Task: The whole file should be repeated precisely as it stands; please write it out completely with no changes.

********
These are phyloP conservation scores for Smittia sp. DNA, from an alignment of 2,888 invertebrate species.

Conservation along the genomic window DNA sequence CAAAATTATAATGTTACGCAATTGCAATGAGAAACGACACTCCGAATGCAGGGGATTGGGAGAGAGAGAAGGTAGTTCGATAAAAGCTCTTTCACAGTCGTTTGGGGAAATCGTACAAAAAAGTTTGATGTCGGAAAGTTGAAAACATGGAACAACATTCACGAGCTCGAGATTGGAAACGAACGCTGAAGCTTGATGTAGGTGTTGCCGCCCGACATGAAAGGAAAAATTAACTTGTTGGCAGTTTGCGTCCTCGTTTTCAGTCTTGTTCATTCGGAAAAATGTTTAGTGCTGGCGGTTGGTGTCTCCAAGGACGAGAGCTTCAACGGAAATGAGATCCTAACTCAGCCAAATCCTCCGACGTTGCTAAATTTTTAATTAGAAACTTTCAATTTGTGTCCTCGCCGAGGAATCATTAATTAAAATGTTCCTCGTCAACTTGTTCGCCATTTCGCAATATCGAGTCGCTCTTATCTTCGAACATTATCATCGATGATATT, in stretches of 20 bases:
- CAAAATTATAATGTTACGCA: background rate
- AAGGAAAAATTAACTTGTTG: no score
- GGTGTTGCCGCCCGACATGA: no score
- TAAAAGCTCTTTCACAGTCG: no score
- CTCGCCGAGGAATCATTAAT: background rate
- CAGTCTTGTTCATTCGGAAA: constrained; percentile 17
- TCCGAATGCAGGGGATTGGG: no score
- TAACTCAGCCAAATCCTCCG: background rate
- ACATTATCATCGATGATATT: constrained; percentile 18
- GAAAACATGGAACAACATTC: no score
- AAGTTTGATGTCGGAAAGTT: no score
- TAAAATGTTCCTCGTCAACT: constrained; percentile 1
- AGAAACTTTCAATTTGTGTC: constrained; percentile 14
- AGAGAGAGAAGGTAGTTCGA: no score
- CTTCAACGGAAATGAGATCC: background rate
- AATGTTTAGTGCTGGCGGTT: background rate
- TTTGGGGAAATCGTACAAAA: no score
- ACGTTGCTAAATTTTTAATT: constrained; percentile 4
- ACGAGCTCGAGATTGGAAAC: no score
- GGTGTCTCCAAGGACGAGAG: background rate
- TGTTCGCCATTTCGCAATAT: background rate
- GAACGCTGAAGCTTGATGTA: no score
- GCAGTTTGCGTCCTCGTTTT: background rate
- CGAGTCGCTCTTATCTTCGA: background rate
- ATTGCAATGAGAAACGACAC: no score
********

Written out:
These are phyloP conservation scores for Smittia sp. DNA, from an alignment of 2,888 invertebrate species.

Conservation along the genomic window DNA sequence CAAAATTATAATGTTACGCAATTGCAATGAGAAACGACACTCCGAATGCAGGGGATTGGGAGAGAGAGAAGGTAGTTCGATAAAAGCTCTTTCACAGTCGTTTGGGGAAATCGTACAAAAAAGTTTGATGTCGGAAAGTTGAAAACATGGAACAACATTCACGAGCTCGAGATTGGAAACGAACGCTGAAGCTTGATGTAGGTGTTGCCGCCCGACATGAAAGGAAAAATTAACTTGTTGGCAGTTTGCGTCCTCGTTTTCAGTCTTGTTCATTCGGAAAAATGTTTAGTGCTGGCGGTTGGTGTCTCCAAGGACGAGAGCTTCAACGGAAATGAGATCCTAACTCAGCCAAATCCTCCGACGTTGCTAAATTTTTAATTAGAAACTTTCAATTTGTGTCCTCGCCGAGGAATCATTAATTAAAATGTTCCTCGTCAACTTGTTCGCCATTTCGCAATATCGAGTCGCTCTTATCTTCGAACATTATCATCGATGATATT, in stretches of 20 bases:
- CAAAATTATAATGTTACGCA: background rate
- AAGGAAAAATTAACTTGTTG: no score
- GGTGTTGCCGCCCGACATGA: no score
- TAAAAGCTCTTTCACAGTCG: no score
- CTCGCCGAGGAATCATTAAT: background rate
- CAGTCTTGTTCATTCGGAAA: constrained; percentile 17
- TCCGAATGCAGGGGATTGGG: no score
- TAACTCAGCCAAATCCTCCG: background rate
- ACATTATCATCGATGATATT: constrained; percentile 18
- GAAAACATGGAACAACATTC: no score
- AAGTTTGATGTCGGAAAGTT: no score
- TAAAATGTTCCTCGTCAACT: constrained; percentile 1
- AGAAACTTTCAATTTGTGTC: constrained; percentile 14
- AGAGAGAGAAGGTAGTTCGA: no score
- CTTCAACGGAAATGAGATCC: background rate
- AATGTTTAGTGCTGGCGGTT: background rate
- TTTGGGGAAATCGTACAAAA: no score
- ACGTTGCTAAATTTTTAATT: constrained; percentile 4
- ACGAGCTCGAGATTGGAAAC: no score
- GGTGTCTCCAAGGACGAGAG: background rate
- TGTTCGCCATTTCGCAATAT: background rate
- GAACGCTGAAGCTTGATGTA: no score
- GCAGTTTGCGTCCTCGTTTT: background rate
- CGAGTCGCTCTTATCTTCGA: background rate
- ATTGCAATGAGAAACGACAC: no score